Today I tried this new shade of haircolor – Clairol’s “Natural Instincts” in gingerbread. I was a little nervous, since the LAST time I colored my hair it required the intervention of a professional. But the name of the product was strangely reassuring, and it only took ten minutes (which during the summer months, with wild banshees my adorable children running loose, is no small consideration).
It wasn’t until after the product was on my hair that I noticed you’re supposed to put it on DAMP hair. Rats.
But it worked … Not a gray in sight. Just lots of shine and bounce … kinda makes a girl giddy, y’know?
As I stood there primping, I was reminded of the first time I colored my hair — I did it on a dare, with my mother, when I was twenty and home from college on Christmas break. We bought two boxes of light auburn hair dye, and I did mine first to show her how simple it was. Then mom chickened out. But I liked it so well, I decided to keep it.
Now, I should mention that the particular Bible school I was attending at the time was part of a VERY conservative Christian community. And so, when I strolled into the dining room my first day back, a cluster of old biddies saintly old souls at the corner table nearly got whiplash from straining their necks so fast to get a look at my new ‘do.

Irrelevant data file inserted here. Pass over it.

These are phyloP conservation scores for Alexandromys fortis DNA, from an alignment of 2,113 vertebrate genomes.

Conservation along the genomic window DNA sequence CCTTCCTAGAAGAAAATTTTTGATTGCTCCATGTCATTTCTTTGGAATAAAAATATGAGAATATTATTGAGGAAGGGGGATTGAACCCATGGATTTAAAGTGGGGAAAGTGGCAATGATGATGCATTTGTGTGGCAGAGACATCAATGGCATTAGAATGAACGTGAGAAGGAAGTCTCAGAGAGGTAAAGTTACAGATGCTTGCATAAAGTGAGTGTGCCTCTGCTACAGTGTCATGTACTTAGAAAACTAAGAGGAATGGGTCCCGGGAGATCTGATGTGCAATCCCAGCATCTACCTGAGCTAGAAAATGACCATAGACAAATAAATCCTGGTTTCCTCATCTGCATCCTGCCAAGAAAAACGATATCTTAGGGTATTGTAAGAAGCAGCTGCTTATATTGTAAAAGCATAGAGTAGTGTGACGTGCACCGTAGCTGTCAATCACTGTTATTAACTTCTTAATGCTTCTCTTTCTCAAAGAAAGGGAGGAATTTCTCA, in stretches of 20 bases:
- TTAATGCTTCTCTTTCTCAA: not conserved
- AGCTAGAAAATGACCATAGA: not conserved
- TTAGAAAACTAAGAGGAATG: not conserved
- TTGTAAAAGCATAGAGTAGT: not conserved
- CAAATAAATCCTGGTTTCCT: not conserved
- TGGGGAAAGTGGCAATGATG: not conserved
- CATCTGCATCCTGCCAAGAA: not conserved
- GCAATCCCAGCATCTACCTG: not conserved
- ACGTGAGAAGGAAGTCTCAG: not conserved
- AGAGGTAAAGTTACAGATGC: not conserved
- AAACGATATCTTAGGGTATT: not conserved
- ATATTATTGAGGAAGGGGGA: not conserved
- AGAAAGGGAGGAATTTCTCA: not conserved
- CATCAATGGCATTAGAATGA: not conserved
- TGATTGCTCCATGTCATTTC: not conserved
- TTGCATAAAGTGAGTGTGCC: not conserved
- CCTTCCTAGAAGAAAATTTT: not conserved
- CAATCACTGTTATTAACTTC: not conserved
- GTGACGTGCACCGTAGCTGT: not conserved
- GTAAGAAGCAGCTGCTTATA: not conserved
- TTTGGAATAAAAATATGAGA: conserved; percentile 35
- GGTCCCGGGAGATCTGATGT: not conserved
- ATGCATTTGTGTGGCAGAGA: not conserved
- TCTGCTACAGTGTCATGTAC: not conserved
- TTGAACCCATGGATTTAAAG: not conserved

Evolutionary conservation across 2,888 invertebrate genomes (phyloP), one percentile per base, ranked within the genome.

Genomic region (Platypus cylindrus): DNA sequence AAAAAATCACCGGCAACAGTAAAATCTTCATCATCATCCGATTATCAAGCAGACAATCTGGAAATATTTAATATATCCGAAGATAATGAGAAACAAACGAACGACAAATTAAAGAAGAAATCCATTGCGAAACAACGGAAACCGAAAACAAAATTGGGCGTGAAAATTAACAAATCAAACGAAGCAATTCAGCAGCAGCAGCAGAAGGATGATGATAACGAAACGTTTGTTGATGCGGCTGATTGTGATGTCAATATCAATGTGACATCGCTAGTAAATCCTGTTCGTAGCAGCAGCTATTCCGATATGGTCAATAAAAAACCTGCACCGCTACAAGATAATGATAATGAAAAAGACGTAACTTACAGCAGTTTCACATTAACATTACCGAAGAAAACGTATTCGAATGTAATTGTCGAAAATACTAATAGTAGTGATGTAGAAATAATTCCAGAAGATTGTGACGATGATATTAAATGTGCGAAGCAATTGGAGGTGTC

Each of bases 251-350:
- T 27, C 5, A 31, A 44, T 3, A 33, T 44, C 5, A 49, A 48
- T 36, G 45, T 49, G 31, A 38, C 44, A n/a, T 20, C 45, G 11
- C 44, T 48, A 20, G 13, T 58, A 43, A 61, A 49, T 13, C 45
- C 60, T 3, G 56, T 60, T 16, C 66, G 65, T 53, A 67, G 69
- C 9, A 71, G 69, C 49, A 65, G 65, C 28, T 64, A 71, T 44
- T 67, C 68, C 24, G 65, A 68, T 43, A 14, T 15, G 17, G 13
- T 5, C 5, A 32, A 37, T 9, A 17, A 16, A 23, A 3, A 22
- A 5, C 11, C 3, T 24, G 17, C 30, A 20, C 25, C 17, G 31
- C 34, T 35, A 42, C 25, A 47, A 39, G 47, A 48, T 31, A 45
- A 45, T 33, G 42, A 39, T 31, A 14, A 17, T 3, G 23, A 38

One of them crooked a finger at me, bidding me within earshot. “Young woman, WHAT did you do to yourself?” (Her tone clearly indicated that I’d committed some enormous fault.)
“My mother and I treated ourselves over the break — isn’t it pretty?” (This last question was rather pointless, as they made no collective effort to hide their horror.)
“Don’t you think that if GOD had wanted you to have red hair, He would have given it to you?”
I paused and studied her a moment, unsure of how to respond in a way that wouldn’t get me in more hot water. Then I smiled sweetly back. “Say, Mrs. D___, your hair is looking lovely today. Is your hair naturally curly?”
From the look on their faces, her tablemates caught on about ten seconds sooner than my accuser. “Oh, no. I had a wave put in …”
“I guess God forgot the curls, huh?” And with a smile and a swivel, I made a hasty exit from the dining room.
That encounter has stayed with me over the years as an example of how, as Christians, we sometimes make moral issues out of what amounts to personal preference or opinion. What is worse, we exclude or treat as less “spiritual” those who see the world a bit differently.
I think it was St. Augustine who said it best …
In essentials, unity;
In non-essentials, liberty;
In all things, charity.
Lord, help me to be more careful in expressing the humility and charity you extend to me, each and every day!